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Cold and flu season hit hard in the U.S. this past fall and winter, with crushing numbers of infections from respiratory viruses like flu and RSV, or respiratory syncytial virus, amid the ongoing threat of COVID-19. But doctors were left with little recourse for preventing or treating RSV, for which there has been no available vaccine – until now.

After six decades of drug companies and researchers making circuitous attempts at developing a successful vaccine against RSV, the Food and Drug Administration has approved the world’s first RSV vaccine, with a crowded field of other candidates trailing close behind it.

The vaccine, which is approved for adults ages 60 and up, must still undergo review by an expert advisory committee that makes recommendations to the Centers for Disease Control and Prevention, explains Annette Regan, an epidemiologist who specializes in vaccines and maternal health. Pending the CDC’s greenlighting of the vaccine, it could begin going into arms in a few months, well before the typical fall and winter spike in RSV infections.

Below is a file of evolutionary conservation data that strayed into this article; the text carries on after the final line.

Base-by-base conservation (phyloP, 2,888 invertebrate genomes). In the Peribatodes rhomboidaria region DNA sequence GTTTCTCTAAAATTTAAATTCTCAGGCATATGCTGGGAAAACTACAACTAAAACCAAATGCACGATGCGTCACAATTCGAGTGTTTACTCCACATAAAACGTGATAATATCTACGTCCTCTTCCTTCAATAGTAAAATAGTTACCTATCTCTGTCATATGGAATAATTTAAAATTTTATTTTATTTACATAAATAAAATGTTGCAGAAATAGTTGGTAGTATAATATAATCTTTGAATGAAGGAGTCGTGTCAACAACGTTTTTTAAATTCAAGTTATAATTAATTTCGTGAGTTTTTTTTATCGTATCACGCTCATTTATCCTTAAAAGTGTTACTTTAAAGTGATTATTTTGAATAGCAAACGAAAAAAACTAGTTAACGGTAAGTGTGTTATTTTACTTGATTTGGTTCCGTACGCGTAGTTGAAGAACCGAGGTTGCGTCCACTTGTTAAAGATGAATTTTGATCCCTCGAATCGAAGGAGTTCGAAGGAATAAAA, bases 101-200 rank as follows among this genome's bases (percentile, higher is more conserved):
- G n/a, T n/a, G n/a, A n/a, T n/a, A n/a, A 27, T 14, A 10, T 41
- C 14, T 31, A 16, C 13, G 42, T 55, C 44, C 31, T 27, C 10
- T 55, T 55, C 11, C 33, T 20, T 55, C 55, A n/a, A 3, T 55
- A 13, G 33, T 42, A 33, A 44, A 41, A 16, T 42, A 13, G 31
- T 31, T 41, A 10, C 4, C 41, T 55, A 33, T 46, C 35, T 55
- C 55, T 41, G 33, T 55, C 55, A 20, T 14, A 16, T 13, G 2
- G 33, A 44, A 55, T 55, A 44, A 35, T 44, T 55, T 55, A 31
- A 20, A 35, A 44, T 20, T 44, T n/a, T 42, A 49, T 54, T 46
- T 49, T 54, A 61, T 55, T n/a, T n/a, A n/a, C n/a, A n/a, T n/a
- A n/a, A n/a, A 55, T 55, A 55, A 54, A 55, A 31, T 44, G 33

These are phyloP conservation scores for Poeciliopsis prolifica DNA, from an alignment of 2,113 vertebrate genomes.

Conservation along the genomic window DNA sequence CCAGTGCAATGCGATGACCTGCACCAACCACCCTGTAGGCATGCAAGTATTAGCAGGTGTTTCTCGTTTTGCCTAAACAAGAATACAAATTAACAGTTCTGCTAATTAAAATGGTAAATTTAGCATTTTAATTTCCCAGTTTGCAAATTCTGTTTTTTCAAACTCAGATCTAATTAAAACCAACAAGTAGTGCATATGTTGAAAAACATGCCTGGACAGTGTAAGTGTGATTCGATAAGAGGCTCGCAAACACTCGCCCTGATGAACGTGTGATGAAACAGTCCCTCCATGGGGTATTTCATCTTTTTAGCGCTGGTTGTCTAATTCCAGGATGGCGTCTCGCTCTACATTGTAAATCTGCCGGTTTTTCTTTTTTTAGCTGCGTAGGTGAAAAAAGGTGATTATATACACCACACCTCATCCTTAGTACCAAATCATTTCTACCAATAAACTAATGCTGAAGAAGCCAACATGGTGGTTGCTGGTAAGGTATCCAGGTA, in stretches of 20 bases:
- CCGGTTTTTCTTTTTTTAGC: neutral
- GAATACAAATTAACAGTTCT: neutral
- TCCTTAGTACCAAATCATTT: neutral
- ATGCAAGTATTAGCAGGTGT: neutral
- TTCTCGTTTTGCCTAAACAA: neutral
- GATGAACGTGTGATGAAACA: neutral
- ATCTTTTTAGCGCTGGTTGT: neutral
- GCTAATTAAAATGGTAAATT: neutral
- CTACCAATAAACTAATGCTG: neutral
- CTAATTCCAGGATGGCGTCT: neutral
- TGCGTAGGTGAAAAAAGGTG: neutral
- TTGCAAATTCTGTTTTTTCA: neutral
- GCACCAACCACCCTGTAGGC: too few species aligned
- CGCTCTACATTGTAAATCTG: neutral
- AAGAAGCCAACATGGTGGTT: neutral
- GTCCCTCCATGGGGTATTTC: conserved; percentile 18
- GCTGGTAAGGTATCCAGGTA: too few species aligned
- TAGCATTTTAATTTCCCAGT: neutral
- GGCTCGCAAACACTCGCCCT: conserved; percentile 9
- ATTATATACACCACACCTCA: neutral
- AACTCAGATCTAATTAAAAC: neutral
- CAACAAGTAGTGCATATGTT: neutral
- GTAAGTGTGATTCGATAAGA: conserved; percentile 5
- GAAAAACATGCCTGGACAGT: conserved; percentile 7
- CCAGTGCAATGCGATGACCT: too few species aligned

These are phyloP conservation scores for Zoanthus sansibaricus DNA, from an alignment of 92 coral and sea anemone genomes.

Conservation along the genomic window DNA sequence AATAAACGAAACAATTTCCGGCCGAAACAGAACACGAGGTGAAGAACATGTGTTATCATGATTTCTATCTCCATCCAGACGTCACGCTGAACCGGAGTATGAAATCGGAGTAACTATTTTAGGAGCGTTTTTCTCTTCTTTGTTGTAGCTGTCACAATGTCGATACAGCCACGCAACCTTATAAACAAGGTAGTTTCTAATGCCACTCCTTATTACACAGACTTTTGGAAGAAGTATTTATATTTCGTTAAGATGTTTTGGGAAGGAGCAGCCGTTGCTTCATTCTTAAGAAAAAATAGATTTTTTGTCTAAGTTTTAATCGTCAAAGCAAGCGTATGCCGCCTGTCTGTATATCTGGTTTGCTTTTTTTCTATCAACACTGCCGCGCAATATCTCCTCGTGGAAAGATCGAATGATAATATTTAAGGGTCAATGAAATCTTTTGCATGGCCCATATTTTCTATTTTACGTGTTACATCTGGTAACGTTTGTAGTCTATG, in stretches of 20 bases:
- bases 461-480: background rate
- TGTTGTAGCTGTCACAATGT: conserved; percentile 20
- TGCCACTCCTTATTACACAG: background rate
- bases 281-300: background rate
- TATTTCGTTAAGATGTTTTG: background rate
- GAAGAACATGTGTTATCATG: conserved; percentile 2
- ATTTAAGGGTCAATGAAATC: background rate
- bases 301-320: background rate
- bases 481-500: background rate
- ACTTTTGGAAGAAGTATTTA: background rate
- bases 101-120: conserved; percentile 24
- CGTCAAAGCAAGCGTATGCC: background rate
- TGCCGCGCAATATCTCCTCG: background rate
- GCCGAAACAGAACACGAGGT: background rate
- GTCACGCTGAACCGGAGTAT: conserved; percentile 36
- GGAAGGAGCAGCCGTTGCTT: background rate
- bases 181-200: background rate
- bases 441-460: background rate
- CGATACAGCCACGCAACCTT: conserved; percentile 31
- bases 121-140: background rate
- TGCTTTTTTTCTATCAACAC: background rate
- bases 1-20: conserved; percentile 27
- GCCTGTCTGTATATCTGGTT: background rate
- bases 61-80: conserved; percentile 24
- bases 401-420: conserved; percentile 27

In the meantime, Regan notes, the FDA will also be reviewing data on other RSV vaccine candidates, including a maternal vaccine aimed at protecting infants.

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Amanda Mascarelli

Senior Health and Medicine Editor

The long-awaited vaccine is a necessary tool in the fight against the most common respiratory viruses. angelp/iStock via Getty Images Plus

FDA’s approval of the world’s first vaccine against RSV will offer a new tool in an old fight – 4 questions answered

Annette Regan, University of San Francisco

The newly approved RSV vaccine could be rolled out by fall 2023, in time for the typical winter surge in RSV infections.

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